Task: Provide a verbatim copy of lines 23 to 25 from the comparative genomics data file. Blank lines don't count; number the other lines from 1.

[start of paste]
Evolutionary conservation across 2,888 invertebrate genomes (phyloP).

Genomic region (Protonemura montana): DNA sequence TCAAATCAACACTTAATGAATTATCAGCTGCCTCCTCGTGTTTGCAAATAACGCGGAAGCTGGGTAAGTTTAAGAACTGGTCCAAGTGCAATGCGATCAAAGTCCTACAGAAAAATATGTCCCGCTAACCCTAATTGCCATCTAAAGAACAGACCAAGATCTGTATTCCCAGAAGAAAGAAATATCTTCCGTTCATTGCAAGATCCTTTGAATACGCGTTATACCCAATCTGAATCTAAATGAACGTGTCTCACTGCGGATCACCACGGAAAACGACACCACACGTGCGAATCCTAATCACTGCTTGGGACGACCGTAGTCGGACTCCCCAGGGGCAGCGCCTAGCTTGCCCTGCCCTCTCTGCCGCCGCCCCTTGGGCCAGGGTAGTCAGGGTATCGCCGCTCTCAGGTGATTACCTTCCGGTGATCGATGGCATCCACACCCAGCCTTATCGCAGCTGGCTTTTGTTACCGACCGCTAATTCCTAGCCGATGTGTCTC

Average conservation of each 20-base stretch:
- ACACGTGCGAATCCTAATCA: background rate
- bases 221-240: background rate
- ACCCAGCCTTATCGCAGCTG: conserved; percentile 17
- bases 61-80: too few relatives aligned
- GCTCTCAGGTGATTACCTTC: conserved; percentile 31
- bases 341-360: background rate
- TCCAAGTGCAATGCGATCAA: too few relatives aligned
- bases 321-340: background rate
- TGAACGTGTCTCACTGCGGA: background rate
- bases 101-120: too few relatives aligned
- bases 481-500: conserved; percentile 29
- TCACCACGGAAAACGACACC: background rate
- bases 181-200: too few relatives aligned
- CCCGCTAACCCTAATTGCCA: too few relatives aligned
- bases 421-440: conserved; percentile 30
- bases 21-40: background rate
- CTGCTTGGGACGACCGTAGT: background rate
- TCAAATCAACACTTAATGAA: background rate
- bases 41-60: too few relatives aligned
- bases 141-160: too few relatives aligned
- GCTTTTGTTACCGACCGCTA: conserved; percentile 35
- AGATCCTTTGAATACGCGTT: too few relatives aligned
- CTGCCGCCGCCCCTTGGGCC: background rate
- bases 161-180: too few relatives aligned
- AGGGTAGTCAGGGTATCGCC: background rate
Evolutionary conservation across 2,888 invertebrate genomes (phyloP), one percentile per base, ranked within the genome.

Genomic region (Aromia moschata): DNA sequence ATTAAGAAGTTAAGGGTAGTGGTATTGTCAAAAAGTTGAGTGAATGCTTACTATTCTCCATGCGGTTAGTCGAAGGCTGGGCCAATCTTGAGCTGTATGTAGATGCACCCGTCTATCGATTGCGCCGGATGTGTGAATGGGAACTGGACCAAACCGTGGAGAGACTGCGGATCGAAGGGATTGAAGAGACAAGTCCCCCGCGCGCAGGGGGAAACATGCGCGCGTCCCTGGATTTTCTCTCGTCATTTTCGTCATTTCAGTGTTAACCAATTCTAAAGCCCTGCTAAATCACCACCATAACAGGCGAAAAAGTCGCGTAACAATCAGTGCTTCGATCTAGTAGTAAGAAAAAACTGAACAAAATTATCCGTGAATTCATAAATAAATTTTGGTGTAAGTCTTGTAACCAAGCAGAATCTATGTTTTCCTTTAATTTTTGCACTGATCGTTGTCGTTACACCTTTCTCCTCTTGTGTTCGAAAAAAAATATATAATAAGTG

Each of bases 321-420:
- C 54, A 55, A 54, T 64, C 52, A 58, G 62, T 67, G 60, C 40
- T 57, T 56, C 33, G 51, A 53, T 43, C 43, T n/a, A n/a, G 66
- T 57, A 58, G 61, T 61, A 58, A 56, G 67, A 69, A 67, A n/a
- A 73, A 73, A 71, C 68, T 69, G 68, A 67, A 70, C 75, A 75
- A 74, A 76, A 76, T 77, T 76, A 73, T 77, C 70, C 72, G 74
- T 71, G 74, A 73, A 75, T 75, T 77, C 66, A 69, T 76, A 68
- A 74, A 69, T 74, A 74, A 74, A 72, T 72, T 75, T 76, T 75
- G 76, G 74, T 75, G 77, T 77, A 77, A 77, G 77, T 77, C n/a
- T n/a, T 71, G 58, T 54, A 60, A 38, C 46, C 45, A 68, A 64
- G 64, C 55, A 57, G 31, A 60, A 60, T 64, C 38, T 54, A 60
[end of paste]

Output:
- bases 141-160: too few relatives aligned
- GCTTTTGTTACCGACCGCTA: conserved; percentile 35
- AGATCCTTTGAATACGCGTT: too few relatives aligned